A portrait of Sofía Valdés. She's wearing nude crop top and black skirt while perched on the side of a building. Swaths of red flowers bloom behind her.
CJ

Entertainment

Sofía Valdés On Her Debut EP And Relearning To Write Songs In Spanish

The rising Panamanian artist’s guitar songs are some of the prettiest you’ll hear.

Sofía Valdés released her debut single “Little Did I Know” in September of last year, a pretty guitar song that puts her feather gossamer voice in full, gorgeous focus. It was an enchanting introduction to a string of releases that eventually led to her similarly dreamy debut EP, Ventura, released in February.

For a young songwriter, Valdes, who’s 20, has a wonderfully grounded sonic essence, youthful and quietly assured. A large part may be due to her upbringing, growing up in Panama to a family that was embedded socially, culturally, and even genetically, in music — her great-grandfather was Cuban musician Miguelito Valdés and her great-grandmother was a singer who performed with Louis Armstrong. Valdés began learning guitar at eight years old and started writing her own music at 13; she later left home to attend Michigan’s Interlochen Center for the Arts and moved to Liverpool for college, where she continued to hone her craft.

That’s where the majority of Ventura was written, and when COVID-19 hit, Valdes moved back to Panama to record the songs. Ahead of the release of Ventura’s deluxe version, the songmaker reflects on the record, her Panamanian childhood, the guitar instructor who encouraged her to sing, and relearning to write songs in Spanish.

What was it like growing up in Panama? What was family life like?

I grew up going to the beach a lot. That was my safe space. I feel like me and my friends would go together every weekend. I remember thinking every time I was by the ocean and I was just laying in the sand, it made me feel the most calm, peaceful, and disconnected from everything around me. I feel like that sentiment, I've always carried it with me.

My mom and my dad were really into music. My mom was more into acting and stuff, but she was doing a lot of singing here and there and would perform. My dad was a drummer and his family was in the music world, so when I was 8, I started doing guitar and later on when I was 13 started writing my own songs. My parents were really, really supportive since they knew the world already. My mom made a job out of art and my dad's family was able to make a job out of this, so they always let me do my thing.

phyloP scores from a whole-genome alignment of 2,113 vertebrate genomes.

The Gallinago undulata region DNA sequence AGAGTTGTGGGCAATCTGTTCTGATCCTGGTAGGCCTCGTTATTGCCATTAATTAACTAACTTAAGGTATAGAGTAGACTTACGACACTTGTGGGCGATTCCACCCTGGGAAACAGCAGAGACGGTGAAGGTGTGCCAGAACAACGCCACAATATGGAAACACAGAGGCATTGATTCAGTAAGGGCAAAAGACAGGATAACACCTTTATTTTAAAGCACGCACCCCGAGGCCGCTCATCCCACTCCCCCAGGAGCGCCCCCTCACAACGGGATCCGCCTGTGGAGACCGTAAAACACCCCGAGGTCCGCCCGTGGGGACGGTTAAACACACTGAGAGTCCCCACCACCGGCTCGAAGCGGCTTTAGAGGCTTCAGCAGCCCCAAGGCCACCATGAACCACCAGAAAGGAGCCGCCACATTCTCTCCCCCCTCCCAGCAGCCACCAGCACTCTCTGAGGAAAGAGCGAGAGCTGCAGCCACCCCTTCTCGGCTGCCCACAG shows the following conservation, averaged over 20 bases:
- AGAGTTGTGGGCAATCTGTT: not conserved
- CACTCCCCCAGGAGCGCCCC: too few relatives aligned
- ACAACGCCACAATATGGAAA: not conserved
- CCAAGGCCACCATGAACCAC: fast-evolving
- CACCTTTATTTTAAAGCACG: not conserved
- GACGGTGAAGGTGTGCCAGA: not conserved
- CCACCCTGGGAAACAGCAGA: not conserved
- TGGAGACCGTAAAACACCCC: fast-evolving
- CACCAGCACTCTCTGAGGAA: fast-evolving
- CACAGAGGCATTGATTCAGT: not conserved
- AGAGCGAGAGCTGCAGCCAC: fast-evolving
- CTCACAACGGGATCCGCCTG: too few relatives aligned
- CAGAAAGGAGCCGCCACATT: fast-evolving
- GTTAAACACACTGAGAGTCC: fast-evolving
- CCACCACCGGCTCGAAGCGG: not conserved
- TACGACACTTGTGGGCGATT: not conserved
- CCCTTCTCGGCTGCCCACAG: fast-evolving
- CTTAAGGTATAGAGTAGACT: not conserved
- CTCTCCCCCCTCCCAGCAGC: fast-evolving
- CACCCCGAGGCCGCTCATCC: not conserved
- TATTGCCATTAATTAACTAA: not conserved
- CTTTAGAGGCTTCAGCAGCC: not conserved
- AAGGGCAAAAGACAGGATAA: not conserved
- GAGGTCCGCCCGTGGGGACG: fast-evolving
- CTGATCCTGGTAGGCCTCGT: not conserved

What kind of music did you listen to growing up?

It's two completely different things. My mom would only blast the Black Eyed Peas and Gwen Stefani and Britney Spears. And then my dad was more into classics, he would listen to the Beatles, a lot of the Beatles. He would listen to a lot of singer-songwriters. I remember him showing me Bob Dylan as well and Norah Jones. But because my mom didn't like my dad's music and my dad didn't like my mom's music, we would only listen to Cuban music. Cuban music was the middle ground.

“The people who are the most supportive of me are always going to be people from Latin America.”

You started playing the guitar when you were eight. Did you teach yourself or were you taking lessons?

I took lessons with this woman, and she's the absolute best. Because I have ADD, ADHD, and I'm dyslexic — I have everything — when I was in school I was talking too much. I was always laughing, grades were horrible. My mom was constantly trying to change me from different schools to figure out a place where I would feel comfortable. So I always felt like a hassle. But then when I started doing music, the teacher, she would let me be. Whenever I would go into the classes, and I would start running around, she would let me do all the things that I needed to do, and I felt so accepted by her. I felt I had such a good association with the guitar that I naturally started loving it.

Have you spoken to her recently?